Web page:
Orders of the Day — Co-operative Development Agency and Industrial Development Bill

Part of the debate – in the House of Commons at 7:15 pm on 7th February 1984.

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Photo of Mr Dick Douglas Mr Dick Douglas , Dunfermline West 7:15 pm, 7th February 1984

If the hon. Gentleman will bear with me, it is nonsense to suggest that the market will solve all the problems, as the hon. Member for Wolverhampton, South-West suggested. There has always been interference in the market. The great difficulty between the wars was to make successive Governments recognise that the free market system was not perfect. My goodness—how the nation suffered from the misbegotten monetary ideas of the 1920s and 1930s, of returning to the gold standard. Those people said, "We shall face the dollar at $4·866 to the pound." What a crisis of confidence that was. That is what the market dictated. The people of the nation were to suffer because of the market.

However, all the time there have been some people with a little more foresight, not just Labour men but Liberal men such as Keynes, who said that the market did not work. They said that we must interfere with it because they could not bear the terrible unemployment. In the 1930s, there was a succession of commissions. In the 1940s, the Barlow commission considered the distribution of the industrial population. It was said that the growth of the metropolis in the south-east was wrong and had to be halted. That is the touchstone of regional policy.

The Government, by the Bill, the White Paper and their statement on 13 December, are saying that they want to go back to a market situation, if that is possible. The hon. Member for Wolverhampton, South-West let the cat out of the bag. I hope that I am not misinterpreting him. He said, "We would end the regional policy if we could except for political considerations." I discount the view expressed in the statement on 13 December that there was a social case for the regional policy. The real considerations are politics and the fact is that there would be pressure from both sides of the House if the policy were completely abandoned.

The Government are moving slowly by salami tactics of a thousand cuts. That is being done against the background of Europe. The real writers of the policy are the European Commission. The Minister said that we must satisfy the European Commission. On what grounds? Perhaps on narrow grounds, that we shall not give grants for replacement. However, we are not sure about that. We do not know what the replacement of machinery and modernisation mean. Because we are unsure, we are holding back.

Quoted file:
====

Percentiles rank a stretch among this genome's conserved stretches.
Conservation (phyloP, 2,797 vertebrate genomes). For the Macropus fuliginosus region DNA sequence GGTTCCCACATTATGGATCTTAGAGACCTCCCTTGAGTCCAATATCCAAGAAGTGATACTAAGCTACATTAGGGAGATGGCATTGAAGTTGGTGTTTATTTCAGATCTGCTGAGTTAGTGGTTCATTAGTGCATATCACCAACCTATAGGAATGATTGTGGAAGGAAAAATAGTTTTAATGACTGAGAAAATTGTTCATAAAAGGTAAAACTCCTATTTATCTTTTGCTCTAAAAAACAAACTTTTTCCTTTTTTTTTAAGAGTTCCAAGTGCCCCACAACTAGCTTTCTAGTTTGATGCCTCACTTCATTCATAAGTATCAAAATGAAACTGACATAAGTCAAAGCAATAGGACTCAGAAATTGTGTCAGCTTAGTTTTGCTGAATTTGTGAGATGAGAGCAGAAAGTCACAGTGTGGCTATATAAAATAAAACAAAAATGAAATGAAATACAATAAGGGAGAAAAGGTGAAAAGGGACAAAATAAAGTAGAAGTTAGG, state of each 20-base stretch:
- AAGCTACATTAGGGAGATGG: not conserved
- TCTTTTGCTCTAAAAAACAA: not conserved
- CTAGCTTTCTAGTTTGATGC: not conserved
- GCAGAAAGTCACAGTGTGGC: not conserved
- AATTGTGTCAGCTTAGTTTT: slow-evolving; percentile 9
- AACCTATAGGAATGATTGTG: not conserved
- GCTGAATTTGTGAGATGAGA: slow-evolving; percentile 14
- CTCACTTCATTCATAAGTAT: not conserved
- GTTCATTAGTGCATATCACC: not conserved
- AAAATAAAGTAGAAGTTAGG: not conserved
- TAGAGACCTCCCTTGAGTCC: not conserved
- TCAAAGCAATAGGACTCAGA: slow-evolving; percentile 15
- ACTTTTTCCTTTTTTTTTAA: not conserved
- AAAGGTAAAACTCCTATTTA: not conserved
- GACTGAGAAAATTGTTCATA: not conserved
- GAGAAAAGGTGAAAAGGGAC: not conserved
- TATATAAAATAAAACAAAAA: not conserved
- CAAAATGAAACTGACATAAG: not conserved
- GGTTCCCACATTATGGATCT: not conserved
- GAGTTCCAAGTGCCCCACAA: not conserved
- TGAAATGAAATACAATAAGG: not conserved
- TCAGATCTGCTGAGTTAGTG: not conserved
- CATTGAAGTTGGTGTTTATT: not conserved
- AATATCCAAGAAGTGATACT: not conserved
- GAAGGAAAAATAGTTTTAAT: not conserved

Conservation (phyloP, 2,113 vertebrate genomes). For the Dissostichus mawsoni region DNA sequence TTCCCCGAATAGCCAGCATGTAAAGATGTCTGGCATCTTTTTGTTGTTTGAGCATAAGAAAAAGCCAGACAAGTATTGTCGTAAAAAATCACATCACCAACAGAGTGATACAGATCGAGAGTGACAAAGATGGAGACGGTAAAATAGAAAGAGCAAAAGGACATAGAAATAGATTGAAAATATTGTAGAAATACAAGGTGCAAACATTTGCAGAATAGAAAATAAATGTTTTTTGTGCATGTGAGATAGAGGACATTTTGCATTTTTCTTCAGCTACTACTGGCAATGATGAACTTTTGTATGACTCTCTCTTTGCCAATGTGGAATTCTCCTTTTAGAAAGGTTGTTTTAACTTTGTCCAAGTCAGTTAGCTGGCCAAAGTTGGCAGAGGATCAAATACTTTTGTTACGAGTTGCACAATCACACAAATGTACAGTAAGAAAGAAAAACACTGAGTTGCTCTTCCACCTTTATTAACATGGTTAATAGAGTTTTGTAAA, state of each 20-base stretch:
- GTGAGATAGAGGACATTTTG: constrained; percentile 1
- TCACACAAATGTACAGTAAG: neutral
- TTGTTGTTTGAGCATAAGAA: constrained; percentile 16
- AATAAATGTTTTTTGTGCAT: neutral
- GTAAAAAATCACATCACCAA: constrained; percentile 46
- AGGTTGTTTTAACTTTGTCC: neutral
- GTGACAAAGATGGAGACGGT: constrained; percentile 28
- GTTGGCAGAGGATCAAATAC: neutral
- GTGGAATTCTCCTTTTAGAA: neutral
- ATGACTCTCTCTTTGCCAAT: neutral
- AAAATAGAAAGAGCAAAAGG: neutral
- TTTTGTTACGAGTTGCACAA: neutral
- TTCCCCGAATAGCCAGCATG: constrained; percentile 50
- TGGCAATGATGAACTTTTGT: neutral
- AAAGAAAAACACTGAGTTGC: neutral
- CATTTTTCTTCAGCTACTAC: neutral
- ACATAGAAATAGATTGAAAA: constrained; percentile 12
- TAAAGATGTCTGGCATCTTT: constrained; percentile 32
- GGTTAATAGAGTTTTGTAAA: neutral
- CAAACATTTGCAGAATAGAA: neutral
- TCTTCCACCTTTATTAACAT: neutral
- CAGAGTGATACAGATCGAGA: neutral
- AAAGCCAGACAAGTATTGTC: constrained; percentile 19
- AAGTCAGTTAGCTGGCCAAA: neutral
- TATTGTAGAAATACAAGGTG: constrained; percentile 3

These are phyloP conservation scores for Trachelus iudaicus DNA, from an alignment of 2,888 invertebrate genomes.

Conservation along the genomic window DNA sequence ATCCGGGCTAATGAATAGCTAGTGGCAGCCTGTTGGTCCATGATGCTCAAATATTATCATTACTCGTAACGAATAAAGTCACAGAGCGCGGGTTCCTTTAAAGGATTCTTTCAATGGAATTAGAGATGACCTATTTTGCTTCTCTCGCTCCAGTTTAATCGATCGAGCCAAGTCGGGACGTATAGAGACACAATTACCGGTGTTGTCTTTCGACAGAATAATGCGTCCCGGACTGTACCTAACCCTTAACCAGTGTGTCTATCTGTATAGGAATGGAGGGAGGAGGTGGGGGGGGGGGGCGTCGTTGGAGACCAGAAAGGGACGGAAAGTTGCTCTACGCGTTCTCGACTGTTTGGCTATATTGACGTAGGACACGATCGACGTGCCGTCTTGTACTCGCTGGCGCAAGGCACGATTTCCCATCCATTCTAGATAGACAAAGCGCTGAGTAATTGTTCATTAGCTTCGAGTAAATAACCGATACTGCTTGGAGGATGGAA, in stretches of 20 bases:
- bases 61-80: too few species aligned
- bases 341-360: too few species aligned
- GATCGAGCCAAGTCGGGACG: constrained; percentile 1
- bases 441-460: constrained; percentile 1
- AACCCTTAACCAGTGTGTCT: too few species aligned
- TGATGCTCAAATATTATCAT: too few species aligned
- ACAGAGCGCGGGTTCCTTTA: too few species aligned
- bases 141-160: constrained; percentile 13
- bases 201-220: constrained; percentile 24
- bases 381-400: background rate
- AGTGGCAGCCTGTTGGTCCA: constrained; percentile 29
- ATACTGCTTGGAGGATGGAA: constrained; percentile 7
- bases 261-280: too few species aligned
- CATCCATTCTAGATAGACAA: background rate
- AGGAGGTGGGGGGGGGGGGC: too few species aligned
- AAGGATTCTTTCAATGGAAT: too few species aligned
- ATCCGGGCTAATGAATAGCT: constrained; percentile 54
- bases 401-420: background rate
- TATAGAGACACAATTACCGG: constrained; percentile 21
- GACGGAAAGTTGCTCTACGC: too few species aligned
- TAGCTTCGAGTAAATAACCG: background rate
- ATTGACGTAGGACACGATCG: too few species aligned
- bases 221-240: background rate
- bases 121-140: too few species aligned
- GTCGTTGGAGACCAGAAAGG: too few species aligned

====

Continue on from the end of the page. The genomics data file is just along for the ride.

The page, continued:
If we could be sure that everybody else's regional policy in Europe was transparent, perhaps there would be grounds for going along in that direction. However, the French farmers are supporting the common agricultural policy and undertaking "illegal" actions. The CAP is political. No economist could justify it on economic grounds. It is justified on political and social grounds. The French are willing to take such action in the Community, but our supine Government run away from the implication that we are a peripheral area. The hon. Member for St. Ives (Mr. Harris), who is not here, spoke about the dangers of peripheral areas. Scotland is such an area.

The Minister must take cognisance of what has happened in Scotland. An authority on regional policy is Dr. Gavin McCrone. I shall not quote someone who cannot reply in the Chamber, but I shall take bets, although I am not a betting man. I bet only on certainties such as Glasgow Rangers at the moment. It does very well. I shall take a bet that Dr. Gavin McCrone would not endorse the view of regional policy expressed in the White Paper and the Bill. The reason why Scotland has stood up better under the impact of the present recession is—